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AHIP Private Equity Issue Brief

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Published on Sep 15, 2022

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Over the past decade, private equity acquisitions of health care companies have risen sharply. Estimated annual deal values have gone from $41.5 billion in 2010 to $119.9 billion in 2019, for a total of approximately $750 billion in just 10 years. The soaring interest from some private equity firms in turning a quick profit by acquiring fee-for-service medical providers (such as some physician specialties and ambulance services), raises questions about this type of private equity’s role in the nation’s health care system and what it means for the future of health care.

Key Takeways

  • Private equity investment in fee-for-service health care ventures is at an all-time high. Following a decade of growing interest in short-term investments in hospitals, freestanding emergency departments, nursing homes, and physician practices, the COVID-19 pandemic caused an even sharper rise in recent years.
  • Many private equity firms follow a 3 to 7-year time horizon for entering and exiting new markets. When private equity firms apply a short-term profit-driven business model to the unique nature of our nation’s health care system, the consequences can be dire for patients, consumers, and the availability of quality health care in the future.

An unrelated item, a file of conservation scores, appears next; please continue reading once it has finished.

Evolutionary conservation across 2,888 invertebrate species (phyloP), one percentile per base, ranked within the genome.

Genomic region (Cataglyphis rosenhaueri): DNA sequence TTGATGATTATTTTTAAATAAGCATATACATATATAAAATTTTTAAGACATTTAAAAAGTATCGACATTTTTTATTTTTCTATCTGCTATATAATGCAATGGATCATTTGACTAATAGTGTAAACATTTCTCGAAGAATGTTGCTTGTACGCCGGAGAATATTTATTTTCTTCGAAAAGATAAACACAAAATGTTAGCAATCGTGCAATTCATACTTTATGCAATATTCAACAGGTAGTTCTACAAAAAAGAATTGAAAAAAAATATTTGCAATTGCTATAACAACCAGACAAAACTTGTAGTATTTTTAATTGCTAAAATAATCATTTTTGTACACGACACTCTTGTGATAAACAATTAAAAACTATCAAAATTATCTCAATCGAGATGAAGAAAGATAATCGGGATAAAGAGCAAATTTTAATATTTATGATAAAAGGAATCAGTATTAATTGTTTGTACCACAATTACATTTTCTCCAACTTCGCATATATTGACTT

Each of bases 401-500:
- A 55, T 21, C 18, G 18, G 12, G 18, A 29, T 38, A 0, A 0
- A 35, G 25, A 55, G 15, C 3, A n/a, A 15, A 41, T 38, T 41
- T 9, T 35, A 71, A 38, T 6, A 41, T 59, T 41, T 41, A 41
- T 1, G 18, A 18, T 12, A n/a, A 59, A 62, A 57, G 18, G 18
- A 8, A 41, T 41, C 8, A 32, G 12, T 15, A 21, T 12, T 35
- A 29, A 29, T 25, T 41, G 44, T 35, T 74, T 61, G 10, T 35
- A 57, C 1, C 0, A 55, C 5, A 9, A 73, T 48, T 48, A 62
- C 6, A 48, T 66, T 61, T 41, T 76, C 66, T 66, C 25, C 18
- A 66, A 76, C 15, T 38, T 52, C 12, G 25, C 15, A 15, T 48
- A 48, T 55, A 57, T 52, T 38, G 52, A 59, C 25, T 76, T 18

• Hospitals owned by private equity firms bring in nearly 30% more income than hospitals owned by other entities by using a number of tactics to boost revenue including cutting staffing and supplies; pressuring providers to bill for unnecessary services, and up-coding claims.
  • The need for those private equity firms to achieve high returns on investment on a fast time horizon is in direct conflict with the goal of lower health care costs for all Americans and greater investments in quality and safety.
  • Additional short-term profit focused private equity growth could further inflate health care costs. Congress, state governments, and regulators at the federal and state level should prioritize reforms that remove some of the incentives and opportunities for such private equity firms to exploit patients for profit.